Childhood review – euphoric surf rock with swagger

Local band Childhood headlined the Friday night gig at Windmill Brixton as part of Independent Venue Week. Barney Evison reviews. Photos by Holly Whitaker.

Childhood onstage at the Windmill Brixton
Childhood onstage at the Windmill Brixton. Photo by Holly Whitaker

Psych-rockers Childhood haven’t released any new material since their acclaimed debut Lacuna in 2014,  so it was with much excitement that we headed to Windmill last night with the promise of new tracks from the Brixton five-piece. They’ve been recording for their second album in New York recently and this was their first opportunity to try it out on a live audience, frontman Ben Romans-Hopcraft (who I interviewed last year) told me before their gig.

Support for Childhood came from the Ghost Kings, followed by local Windmill favourites the Phobophobes. With clear inspiration from the likes of Fat White Family, these guys breathlessly delivered an impressive set which left the crowd reeling. A driving guitar drone and discordant harmonies were satisfyingly set off by jangling organ-like keys. They ended at an epileptic fever pitch, their lead singer convulsing over a synthesiser on the floor and green strobes making us all feel a bit dizzy.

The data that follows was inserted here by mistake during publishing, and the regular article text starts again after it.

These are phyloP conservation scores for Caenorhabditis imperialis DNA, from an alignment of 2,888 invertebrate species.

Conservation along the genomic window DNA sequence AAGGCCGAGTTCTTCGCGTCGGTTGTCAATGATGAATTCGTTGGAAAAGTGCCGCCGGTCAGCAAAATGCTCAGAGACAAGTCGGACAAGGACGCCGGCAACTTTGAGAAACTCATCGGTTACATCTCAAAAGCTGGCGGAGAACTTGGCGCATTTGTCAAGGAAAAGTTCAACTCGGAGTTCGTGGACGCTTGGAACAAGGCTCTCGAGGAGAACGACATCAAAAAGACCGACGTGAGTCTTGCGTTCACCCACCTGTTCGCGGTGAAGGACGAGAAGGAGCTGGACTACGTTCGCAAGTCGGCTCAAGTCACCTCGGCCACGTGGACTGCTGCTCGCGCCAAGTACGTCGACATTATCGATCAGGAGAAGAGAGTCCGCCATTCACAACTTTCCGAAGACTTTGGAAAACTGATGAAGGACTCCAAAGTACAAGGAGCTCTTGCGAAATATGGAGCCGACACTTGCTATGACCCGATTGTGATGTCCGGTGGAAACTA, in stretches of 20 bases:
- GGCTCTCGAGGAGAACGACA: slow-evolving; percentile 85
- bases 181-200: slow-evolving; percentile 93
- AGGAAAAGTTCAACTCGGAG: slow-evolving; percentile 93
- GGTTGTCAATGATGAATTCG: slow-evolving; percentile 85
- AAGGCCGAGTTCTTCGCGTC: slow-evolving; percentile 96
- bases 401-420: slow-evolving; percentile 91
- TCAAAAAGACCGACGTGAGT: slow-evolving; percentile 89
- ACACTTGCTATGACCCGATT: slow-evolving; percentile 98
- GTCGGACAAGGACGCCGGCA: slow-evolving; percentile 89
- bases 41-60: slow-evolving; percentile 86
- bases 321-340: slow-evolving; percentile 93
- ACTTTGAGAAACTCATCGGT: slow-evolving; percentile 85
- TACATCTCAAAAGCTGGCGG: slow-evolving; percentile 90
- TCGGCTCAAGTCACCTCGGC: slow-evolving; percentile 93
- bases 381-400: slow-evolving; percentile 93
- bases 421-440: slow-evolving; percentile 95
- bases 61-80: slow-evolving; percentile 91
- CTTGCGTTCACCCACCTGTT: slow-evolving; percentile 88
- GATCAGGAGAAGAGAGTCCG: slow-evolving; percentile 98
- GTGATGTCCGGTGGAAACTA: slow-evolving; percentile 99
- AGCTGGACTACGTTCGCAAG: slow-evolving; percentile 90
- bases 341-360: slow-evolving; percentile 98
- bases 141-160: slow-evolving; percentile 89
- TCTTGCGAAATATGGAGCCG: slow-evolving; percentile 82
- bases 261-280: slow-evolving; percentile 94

The Phobophobes at Windmill Brixton. Photo by Holly Whitaker
The Phobophobes at Windmill Brixton. Photo by Holly Whitaker

Then Childhood took to the stage, opening with two tracks from Lacuna including a storming rendition of indie rock anthem You Could Be Different to get people properly warmed up, before launching into new material. They looked relaxed and confident, filling the Windmill with an infectious sound that would be just as happy in a larger Academy space.

Childhood frontman Ben Romans-Hopcroft on the keys. Photo by Holly Whitaker
Childhood frontman Ben Romans-Hopcraft on the keys. Photo by Holly Whitaker

Their new music is euphoric surf rock with swagger that doesn’t wildly depart from the psychedelic musings of Lacuna, introducing a funk edge that could see them appeal to a poppier crowd. For their first new track, frontman Ben ditches the guitar to pick out a bouncy, dreamy melody on the Korg in front of him. You can tell they’ve been practicing hard, and unleash their new music like they can’t wait to get it out in the wild.

Childhood's Ben Romans-Hopcroft (left) and Leo Dobson (right)
Childhood’s Ben Romans-Hopcraft (left) and Leo Dobson (right)

There’s still plenty of old favourites among the new stuff, including a crowd-pleasing version of melancholic anthem All I Am. They slow things down a bit with Right Beneath Me – a song ostensibly about Brixton gentrification – pumping up to a magnificently delirious finale of Solemn Skies, as if to insist that their music remains rooted in psychedelia.

Childhood’s new album is coming later this year they say, and I for one can’t wait for it – 2016’s summer soundtrack?